Sunday, September 02, 2007

Sunday 2 September 2007 - Dishonourable God

This sermon is based on Luke 14:1, 7-14.



When I was in my 20s, a friend of mine from University invited me on a weekend away to some friends of her parents. My university friend had developed a close bond with our host and hostess, whom she called ‘aunt’ and ‘uncle’ and they were very hospitable people.

They had a big house in the countryside and there were plenty of recreational activities in the area. These people liked to have weekend house-parties and they seemed to make a particular habit of inviting my friend to their home because they knew that she couldn’t afford to get away otherwise.

I was the only ‘stranger’ that weekend. There were four other guests besides me and my friend: two couples who were long-time friends of our hosts.

Our hosts made a feature of the evening meal and they owned large dinner table around which everyone could gather. As everyone was having drinks before dinner, I noticed one place that had a different place-setting from all the rest. It was set with a beautiful hand-made ceramic plate, silver cutlery and beautiful crystal. I remarked on this to the hostess.

She replied: ‘Oh yes. At every weekend we like to set one special place for a special guest.’ I said ‘Oh, what a nice idea!’ and I thought to myself ‘That place is for me since I’m the only person they don’t know well. I’m the special guest.’

When it came time to sit down to dinner, I was still certain that this was my place, but thank goodness I didn’t sit there! It turned out that the place was set for one of their friends – a woman who had just been let out of hospital after having an operation for cancer.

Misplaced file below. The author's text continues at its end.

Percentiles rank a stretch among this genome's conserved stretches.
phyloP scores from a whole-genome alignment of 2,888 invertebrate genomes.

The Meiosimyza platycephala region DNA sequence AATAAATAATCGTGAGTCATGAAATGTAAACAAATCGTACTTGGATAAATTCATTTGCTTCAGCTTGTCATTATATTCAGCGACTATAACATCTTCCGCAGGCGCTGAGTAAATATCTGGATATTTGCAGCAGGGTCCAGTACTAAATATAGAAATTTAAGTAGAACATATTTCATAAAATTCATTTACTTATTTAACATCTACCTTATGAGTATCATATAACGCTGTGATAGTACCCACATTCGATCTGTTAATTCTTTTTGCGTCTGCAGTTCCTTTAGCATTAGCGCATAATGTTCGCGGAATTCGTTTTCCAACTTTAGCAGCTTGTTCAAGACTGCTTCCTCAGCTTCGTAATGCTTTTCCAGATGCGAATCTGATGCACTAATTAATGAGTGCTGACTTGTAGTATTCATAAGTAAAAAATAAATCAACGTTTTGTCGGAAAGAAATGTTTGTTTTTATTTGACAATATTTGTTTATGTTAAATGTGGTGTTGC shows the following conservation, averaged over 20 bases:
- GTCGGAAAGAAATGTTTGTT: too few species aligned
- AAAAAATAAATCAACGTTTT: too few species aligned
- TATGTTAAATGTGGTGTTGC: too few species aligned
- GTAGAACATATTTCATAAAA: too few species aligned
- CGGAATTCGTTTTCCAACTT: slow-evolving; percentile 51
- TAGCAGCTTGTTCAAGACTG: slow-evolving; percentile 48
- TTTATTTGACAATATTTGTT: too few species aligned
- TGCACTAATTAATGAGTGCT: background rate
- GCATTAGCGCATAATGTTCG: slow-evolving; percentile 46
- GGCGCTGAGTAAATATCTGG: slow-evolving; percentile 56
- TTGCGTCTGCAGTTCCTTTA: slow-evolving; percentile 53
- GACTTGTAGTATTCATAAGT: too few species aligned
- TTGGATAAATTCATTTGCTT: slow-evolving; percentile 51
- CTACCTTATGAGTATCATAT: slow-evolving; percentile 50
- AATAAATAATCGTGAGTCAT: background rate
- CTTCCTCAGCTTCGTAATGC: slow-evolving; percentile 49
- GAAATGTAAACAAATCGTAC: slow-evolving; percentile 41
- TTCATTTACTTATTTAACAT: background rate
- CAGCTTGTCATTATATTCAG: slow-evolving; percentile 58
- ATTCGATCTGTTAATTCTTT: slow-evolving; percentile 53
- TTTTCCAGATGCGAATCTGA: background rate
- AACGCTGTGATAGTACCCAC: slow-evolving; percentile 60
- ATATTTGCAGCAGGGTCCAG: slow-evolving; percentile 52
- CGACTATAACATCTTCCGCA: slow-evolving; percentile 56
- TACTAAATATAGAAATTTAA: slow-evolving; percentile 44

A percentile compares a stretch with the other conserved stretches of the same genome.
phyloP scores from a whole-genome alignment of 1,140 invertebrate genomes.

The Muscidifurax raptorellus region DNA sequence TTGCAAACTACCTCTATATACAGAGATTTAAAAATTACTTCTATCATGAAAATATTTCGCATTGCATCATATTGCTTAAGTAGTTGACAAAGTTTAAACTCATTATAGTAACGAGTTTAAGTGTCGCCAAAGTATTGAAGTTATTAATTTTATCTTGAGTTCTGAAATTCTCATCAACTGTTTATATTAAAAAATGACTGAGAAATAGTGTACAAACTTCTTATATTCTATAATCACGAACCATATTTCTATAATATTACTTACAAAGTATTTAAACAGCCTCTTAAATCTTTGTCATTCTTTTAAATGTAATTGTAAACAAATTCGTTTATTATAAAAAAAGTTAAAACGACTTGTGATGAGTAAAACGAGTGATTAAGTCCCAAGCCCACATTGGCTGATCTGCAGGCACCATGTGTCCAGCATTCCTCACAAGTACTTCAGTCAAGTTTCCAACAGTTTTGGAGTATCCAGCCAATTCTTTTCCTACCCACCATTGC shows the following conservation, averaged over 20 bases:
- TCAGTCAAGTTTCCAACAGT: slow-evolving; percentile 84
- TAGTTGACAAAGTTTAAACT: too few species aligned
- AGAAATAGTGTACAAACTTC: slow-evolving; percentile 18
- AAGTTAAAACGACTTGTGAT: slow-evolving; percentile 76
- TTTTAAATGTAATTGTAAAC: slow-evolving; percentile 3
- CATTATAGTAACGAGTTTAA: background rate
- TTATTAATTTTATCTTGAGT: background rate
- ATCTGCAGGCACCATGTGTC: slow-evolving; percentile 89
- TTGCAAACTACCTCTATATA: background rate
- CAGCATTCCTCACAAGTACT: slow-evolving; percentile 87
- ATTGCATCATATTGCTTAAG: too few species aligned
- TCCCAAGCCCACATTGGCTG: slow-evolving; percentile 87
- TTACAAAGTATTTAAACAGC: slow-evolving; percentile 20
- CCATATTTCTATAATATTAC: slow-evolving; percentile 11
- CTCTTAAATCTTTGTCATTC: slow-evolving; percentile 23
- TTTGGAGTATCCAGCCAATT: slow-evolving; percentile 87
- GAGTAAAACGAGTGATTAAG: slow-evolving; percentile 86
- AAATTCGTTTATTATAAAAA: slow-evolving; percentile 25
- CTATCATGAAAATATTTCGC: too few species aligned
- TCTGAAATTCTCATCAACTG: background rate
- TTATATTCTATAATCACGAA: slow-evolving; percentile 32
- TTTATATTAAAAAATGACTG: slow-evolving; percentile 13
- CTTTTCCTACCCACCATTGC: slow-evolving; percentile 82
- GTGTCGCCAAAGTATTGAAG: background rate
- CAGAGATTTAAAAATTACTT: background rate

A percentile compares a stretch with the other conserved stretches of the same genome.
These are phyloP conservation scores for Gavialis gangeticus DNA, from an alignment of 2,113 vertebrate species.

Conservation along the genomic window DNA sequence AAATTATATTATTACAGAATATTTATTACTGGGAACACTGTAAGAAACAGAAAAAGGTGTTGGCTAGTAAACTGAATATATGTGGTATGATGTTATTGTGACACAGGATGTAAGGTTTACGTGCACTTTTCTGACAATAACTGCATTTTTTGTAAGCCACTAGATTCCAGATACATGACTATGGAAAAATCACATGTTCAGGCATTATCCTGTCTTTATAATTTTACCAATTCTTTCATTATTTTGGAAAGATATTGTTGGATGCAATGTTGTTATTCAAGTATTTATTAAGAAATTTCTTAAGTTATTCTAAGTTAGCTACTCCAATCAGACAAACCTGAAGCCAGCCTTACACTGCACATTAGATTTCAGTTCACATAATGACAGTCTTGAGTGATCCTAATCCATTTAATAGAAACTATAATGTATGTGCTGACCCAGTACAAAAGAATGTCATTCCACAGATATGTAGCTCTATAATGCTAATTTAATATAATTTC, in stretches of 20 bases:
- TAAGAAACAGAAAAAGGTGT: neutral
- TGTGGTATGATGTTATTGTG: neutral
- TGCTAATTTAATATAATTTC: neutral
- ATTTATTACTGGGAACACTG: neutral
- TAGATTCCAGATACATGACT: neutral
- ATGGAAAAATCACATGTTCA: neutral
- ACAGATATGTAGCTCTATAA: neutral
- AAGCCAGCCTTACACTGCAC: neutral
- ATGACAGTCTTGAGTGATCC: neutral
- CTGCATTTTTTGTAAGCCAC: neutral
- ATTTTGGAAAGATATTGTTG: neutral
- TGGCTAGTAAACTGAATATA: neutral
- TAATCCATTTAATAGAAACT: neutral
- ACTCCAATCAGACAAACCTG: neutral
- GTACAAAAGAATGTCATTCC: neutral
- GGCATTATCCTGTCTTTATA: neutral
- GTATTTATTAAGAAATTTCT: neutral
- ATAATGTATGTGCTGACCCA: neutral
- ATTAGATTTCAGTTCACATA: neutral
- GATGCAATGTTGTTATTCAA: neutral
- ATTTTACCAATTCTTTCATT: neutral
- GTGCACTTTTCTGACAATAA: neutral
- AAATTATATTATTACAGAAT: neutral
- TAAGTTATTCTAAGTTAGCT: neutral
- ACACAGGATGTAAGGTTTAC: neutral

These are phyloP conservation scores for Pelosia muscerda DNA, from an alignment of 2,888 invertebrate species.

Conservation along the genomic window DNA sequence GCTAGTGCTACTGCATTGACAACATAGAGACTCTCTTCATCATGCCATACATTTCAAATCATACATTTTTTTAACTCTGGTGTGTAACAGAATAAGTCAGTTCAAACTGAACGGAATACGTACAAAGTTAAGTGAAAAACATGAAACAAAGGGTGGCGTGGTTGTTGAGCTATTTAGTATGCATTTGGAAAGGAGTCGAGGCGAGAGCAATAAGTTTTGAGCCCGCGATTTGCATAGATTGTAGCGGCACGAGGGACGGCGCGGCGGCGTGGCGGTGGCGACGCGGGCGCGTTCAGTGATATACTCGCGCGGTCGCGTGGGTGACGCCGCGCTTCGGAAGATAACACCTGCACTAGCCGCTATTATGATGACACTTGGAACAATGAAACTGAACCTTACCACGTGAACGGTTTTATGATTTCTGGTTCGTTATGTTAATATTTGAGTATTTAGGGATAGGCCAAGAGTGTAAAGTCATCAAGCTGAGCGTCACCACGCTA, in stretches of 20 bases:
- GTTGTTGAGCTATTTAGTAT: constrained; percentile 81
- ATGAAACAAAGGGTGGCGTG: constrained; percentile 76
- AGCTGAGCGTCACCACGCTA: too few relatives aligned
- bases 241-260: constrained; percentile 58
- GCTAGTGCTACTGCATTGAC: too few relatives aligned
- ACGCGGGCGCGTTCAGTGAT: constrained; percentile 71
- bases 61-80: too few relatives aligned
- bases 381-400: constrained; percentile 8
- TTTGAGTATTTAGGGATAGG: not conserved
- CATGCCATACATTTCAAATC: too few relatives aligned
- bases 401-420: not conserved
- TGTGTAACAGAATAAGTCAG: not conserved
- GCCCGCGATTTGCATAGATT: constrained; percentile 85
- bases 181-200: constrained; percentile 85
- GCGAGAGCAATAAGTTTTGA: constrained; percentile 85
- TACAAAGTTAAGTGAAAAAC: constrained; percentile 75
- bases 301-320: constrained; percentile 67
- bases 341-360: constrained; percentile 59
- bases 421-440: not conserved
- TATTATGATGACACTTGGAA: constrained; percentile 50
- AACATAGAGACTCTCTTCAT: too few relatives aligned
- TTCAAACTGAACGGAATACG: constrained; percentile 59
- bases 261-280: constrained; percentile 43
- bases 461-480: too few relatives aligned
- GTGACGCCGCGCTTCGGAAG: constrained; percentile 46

I can’t even begin to imagine how utterly mortified I would have been if I had not been saved by dumb luck from sitting down in that place. I was still extremely embarrassed in myself when I realised that, for all intents and purposes, I had been operating in my own mind as if I was the centre of the universe.

Of course, as embarrassing as this would have been today, it would have been even more embarrassing in Jesus’ time when being seen to be an honourable person was of the utmost importance.

Common Sense & Bad Advice

At first reading, this morning’s Gospel story might be seen as a story about good common sense in a culture which values honour. In such a society, the smartest thing to do is to take a seat in a relatively insignificant place and then wait to be invited to a higher place.

Just about the stupidest thing that you could do would be to take the seat of the guest of honour and then be asked to vacate it. This would expose you as a person who was, in fact, dishonourable.

Because in a society that operates according to code of honour, to be an honourable person is to observe, uphold and defend the values and the society structures of the larger group. In an honour culture the strict observance of group values, systems and structures leads to self-fulfilment and advancement as one is recognised as an upholder and defender of social values.

Any self-respecting Pharisee or Rabbi would see the sense in not taking the seat of the guest of honour without being invited first. That would be disaster!

I think that Jesus’ parable about the dinner guests would have been easily accepted by the crowd as simple common sense advice in a culture that prizes personal honour.

But what are we to make of Jesus’ further recommendation that the properly invited guests to our dinner parties should not be our peers but the poor, the crippled, the lame and the blind?

It would have been a normal sight in Jesus’ time to see the poor and the disabled at a banquet being given by the rich. These people – who were deemed to be poor and disabled because of some sin they had committed – would be able to avail themselves of the charity of the rich, but they were most certainly not invited guests with seats at the table.

Jewish law and custom required those who had the means to give charity to the poor, but it did not require people to associate with the poor. In the honour system, to associate with the poor, to mix with them, to eat with them at your table, would be to dishonour yourself.

When we give charity to someone, we retain power over them. To mix with the poor or any dishonoured group is to be equal with them and thereby forfeit your own honour.